We have also heard and the government has articulated a commitment to more and better services, to an education revolution, to more childcare services, to more training programs to close the skills gap and to serious action on aged care, dental, rural health services and elective surgery lists. We have heard about a commitment to addressing housing affordability issues and homelessness and also of programs to address climate change. As I have mentioned, there is also a commitment to close the gap on Indigenous health and education. The government keeps talking about the delivery of these services, and these are, we believe, very laudable objectives that we support. But we do not believe you can do this while still delivering $31 billion of tax cuts-and I might add that, in talking extensively to the community and through email correspondence and web mail et cetera, I have only heard two people say, 'I would rather have tax cuts.' If you ask Australians today what they would rather have, a tax cut or service delivery, I can tell you what they would rather have. They would rather have service delivery. They want to know that they can go into hospital and be seen within a reasonable time. They want to have access to affordable dental care. They want to be able to access education support and they want to be able to participate in the workplace. They also want to provide for and look after those living with disabilities, for example.

While there may some areas of budgetary excesses-and I think that the government would do well to look at some of the big pork-barrelling from the days of the Howard government, which there clearly was-there are also programs there that we do not believe should be cut-and I will come to the carers in a minute. The government have articulated policy around climate change and water, but guess what? There is a broader environment out there. The government have said extremely little about their agenda on the broader environment. What is happening with the National Heritage Trust? What is happening with NHT3? Nobody knows. We have community based and regional NRM organisations that do not know whether they are going to be funded into the future or at what level of funding, and they are losing staff already. These regional groups have been the vehicle that has provided natural resource management throughout Australia, a system that has been refined over the years, and we need to be learning how to better invest in and target our natural heritage trust resources. So, yes, the system needs a review and the programs need review. I would be the first to say that. But the fact is, the government have not articulated what their environment program is going to be. Senator Bob Brown has spoken at length about the issues around the pulp mill, for example. One of the first decisions the government have made is to support the go-ahead of the pulp mill. If that is the government's agenda for the environment, heaven help the environment of Australia. The government need to be articulating very clearly on and consulting with the community about the future of NHT3 and what their environment agenda is.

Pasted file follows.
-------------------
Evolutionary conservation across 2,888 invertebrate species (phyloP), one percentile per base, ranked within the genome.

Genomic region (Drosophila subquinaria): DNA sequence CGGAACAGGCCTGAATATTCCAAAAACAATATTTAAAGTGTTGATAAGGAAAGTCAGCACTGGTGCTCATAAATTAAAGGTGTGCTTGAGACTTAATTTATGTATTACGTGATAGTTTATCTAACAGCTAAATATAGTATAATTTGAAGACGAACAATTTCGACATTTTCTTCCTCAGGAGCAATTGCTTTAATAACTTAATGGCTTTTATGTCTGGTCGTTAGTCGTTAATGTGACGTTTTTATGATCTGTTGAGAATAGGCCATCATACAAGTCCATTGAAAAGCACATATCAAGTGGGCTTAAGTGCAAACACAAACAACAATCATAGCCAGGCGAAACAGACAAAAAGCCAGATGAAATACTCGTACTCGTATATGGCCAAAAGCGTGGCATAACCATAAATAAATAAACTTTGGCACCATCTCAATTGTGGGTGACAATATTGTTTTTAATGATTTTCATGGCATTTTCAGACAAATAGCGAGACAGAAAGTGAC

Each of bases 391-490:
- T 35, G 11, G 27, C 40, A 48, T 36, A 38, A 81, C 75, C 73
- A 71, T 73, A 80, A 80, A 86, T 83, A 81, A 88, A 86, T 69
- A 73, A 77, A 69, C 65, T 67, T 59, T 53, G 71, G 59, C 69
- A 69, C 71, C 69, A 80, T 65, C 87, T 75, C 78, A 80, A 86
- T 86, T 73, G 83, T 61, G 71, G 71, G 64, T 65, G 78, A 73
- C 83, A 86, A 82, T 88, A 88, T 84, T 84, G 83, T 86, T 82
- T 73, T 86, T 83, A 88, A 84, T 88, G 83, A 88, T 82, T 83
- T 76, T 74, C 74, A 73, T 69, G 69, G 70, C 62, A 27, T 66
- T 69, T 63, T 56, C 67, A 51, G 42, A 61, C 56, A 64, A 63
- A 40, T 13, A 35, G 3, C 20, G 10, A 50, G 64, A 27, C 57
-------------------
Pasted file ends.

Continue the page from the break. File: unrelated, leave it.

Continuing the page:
Then we come to the government's cost cutting and the story that has been running in the media over the last couple of days around the carers' bonus. Then, of course, we moved on to the seniors' bonus. No wonder the government were being portrayed as a careless government. What about fairness? Where is the social inclusion agenda-and I tell you what, my phone was running hot-if they allow carers to think that they are going to be worse off? Any politician in Australia knows about the plight of carers, because Carers Australia and the carers of Australia made it very clear during the election campaign what their agenda was and lobbied very hard to alert Australians to their plight. Instead of taking away their bonus, the government have now clarified that they are not taking it away; they are, as I understand it through the media and some of the comments made in this place this afternoon, considering rolling it into ongoing payments. But that ups the payment by $20 or $30 a week when what the carers have been asking for is a doubling of the carer payment.

There needs to be a superannuation fund for carers because, as we know, carers can work part time at best, and that is often interrupted. Carers do not have adequate provisions put away for their future. There needs to be a coordinated strategy about how to address policy across government. These are the things that carers have been asking for and these are the things that government need to be looking at if they are talking about social inclusion and making Australia fairer. These are the issues that the government need to be thinking about.

What is happening with the CSTDA-the Commonwealth State Territory Disability Agreement? Those issues still have not been resolved. Issues like access to the workplace and workplace training for people living with disabilities need to be addressed. A good has been made, but we think there needs to be significantly more progress on the government's response to developing a fairer and more just Australia. Getting rid of the tax cuts and investing in services that the community is calling for is a very good way to start.